Monday, September 24, 2007

The Best AbstractHibernateDao Ever

(Follow up to "The Best Generic DAO Interface Ever")

I love the 3rd grade title theme I got going on here. Anyway...

I've seen so many incarnations of an AbstractHibernateDao out there; some are good, some are bad. Myself, I've always gone the AbstractHibernateDao extends HibernateDaoSupport route myself. I'm a huge fan of Spring for the amount of helpful stuff it provides in all areas of "Enterprisey Software Development".

I've done some re-thinking of the Spring Dao concept lately. See, according to Alef Arendsen of Interface21, "start using the Session and/or EntityManager API directly". In other words, stop using the HibernateTemplate, it isn't really useful.

As it turns out in Spring 2.x in combination with Hibernate 3.x (I'd go with no less than 3.2.1), you don't need the HibernateTemplate. If you are using the Spring LocalSessionFactoryBean to configure your Hibernate SessionFactory, the HibernateTemplate just isn't needed. The reason is that the LocalSessionFactoryBean creates a proxy SessionFactory that implements the SessionFactory.getCurrentSession() method appropriately for Spring intercepted classes.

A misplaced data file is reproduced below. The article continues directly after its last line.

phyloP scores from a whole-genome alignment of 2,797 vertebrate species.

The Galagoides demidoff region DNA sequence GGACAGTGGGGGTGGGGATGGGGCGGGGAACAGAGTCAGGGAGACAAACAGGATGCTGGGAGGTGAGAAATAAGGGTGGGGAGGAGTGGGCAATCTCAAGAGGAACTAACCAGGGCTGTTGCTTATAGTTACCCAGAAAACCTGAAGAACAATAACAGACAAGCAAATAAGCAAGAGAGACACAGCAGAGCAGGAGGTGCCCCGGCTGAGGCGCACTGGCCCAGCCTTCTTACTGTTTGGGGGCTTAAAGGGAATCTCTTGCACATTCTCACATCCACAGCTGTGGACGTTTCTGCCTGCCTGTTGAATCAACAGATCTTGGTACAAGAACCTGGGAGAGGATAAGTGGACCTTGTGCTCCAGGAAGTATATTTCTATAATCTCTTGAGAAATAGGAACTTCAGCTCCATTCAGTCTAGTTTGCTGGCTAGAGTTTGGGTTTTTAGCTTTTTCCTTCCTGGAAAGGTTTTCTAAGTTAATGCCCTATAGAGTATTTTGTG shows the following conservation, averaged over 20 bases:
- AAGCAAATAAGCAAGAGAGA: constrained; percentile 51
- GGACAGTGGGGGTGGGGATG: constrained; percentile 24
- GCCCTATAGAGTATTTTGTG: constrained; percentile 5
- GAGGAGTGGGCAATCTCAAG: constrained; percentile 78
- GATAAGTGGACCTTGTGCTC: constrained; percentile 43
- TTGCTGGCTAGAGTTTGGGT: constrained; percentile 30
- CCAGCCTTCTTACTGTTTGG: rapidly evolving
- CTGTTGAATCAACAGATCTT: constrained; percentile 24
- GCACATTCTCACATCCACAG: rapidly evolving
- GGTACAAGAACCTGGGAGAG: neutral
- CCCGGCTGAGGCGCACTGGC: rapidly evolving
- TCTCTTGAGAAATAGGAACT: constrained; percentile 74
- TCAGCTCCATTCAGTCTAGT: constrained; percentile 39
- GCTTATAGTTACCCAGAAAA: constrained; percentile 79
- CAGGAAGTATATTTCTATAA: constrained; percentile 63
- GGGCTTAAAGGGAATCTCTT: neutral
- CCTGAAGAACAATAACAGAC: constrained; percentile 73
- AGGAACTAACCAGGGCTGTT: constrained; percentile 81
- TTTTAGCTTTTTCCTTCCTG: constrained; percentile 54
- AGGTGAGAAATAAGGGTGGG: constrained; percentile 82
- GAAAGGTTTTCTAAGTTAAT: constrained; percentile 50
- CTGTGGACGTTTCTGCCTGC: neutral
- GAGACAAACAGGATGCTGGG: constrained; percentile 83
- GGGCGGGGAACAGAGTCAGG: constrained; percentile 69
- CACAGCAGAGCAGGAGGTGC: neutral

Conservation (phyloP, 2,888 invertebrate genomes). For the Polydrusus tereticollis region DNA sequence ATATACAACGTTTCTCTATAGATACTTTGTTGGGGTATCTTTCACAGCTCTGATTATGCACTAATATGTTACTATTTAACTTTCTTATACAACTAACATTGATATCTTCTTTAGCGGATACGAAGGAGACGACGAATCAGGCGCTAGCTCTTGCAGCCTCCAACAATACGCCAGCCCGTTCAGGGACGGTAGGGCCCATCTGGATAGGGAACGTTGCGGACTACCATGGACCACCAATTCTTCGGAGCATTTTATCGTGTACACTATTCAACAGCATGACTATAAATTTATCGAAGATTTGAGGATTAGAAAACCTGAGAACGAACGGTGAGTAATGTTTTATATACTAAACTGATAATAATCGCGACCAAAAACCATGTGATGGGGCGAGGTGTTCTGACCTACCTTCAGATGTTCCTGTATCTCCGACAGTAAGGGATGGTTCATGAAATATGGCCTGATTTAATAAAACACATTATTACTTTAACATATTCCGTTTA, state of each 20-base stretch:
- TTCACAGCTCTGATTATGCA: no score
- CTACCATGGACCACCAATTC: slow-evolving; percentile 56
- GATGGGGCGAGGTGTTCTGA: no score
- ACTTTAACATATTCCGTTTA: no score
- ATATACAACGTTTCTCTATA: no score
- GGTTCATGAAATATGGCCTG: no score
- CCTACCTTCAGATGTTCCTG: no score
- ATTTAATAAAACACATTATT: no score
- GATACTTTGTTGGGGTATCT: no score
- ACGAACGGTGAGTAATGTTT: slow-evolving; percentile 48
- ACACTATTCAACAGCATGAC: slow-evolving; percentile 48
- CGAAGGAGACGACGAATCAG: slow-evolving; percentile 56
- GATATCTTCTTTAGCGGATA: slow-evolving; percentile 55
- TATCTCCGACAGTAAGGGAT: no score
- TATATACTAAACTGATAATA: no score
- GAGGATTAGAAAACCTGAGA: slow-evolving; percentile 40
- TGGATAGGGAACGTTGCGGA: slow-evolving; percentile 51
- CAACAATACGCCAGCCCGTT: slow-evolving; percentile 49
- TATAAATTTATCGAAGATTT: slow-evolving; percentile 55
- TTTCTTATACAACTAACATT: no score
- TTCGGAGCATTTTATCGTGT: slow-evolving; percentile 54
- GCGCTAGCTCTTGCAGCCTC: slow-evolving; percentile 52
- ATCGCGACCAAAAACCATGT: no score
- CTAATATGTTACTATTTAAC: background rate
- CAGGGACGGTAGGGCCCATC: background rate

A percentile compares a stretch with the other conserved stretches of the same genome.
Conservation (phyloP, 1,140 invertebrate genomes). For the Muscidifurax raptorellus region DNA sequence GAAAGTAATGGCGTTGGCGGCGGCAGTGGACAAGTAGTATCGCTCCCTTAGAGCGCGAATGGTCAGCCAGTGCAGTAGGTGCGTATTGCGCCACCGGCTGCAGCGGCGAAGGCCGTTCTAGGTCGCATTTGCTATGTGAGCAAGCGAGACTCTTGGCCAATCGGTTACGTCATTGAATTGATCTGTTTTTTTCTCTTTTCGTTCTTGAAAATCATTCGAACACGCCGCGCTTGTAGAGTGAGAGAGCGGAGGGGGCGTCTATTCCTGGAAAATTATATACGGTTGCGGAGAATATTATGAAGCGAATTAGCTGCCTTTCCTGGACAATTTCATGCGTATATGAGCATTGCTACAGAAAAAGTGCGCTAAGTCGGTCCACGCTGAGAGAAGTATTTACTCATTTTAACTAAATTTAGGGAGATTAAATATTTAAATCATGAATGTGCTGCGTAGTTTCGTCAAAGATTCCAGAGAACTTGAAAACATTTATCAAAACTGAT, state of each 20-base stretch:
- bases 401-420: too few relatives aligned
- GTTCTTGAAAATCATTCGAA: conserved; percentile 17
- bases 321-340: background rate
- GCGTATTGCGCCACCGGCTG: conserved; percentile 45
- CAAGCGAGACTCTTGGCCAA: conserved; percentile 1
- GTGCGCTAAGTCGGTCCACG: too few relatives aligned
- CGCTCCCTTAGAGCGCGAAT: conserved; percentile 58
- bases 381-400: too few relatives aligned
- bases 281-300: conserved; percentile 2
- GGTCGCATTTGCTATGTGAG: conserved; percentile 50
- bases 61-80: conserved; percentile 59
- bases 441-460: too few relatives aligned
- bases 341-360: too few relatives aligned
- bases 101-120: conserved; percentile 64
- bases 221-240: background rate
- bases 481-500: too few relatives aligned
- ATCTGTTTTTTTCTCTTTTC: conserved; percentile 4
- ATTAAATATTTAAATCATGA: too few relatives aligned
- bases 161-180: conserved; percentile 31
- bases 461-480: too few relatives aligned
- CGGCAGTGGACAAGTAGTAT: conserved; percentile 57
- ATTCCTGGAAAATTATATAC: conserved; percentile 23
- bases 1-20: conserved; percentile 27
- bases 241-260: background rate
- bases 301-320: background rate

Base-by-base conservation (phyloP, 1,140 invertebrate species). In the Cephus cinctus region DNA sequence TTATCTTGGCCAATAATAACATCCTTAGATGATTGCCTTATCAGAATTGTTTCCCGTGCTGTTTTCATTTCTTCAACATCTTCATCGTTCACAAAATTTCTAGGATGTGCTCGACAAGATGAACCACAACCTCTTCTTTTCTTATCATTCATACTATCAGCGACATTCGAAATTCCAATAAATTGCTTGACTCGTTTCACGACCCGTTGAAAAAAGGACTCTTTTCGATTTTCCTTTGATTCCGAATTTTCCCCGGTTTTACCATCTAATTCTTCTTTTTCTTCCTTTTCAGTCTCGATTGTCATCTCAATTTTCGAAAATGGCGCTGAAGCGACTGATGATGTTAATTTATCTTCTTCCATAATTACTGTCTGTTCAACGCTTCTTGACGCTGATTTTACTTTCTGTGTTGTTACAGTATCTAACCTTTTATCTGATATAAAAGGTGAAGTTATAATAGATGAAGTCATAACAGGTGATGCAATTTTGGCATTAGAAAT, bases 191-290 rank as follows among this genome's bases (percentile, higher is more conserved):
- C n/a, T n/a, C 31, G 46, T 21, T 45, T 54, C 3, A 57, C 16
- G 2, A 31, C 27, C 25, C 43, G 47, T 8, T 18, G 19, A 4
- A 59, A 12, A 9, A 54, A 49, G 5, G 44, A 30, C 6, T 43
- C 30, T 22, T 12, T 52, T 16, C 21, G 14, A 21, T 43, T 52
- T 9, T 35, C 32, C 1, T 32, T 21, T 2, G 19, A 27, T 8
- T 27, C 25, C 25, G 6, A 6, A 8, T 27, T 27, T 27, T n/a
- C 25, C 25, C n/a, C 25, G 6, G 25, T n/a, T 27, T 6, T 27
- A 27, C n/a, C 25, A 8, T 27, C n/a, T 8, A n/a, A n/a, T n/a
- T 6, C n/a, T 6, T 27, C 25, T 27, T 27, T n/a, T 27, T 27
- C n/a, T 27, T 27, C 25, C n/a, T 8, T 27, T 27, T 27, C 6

So if you're using Spring Transaction management (via annotations, declarative xml, or what-have-you), you don't need the HibernateTemplate. Now, the one area that the HibernateTemplate does help with is the Exception translation. Hibernate 2.x just threw HibernateException for everything, you were left guessing really what the true problem was. The Spring HibernateTemplate would translate these 'bad' HiberatenExceptions into Spring's DataAccessException hierarchy. This meant that you could easily handle DataIntegrityViolationException vs. IncorrectResultSizeDataAccessException. Well, Hibernate 3.x has it's own exception hierarchy. So you can handle ConstraintViolationException vs. NonUniqueObjectException.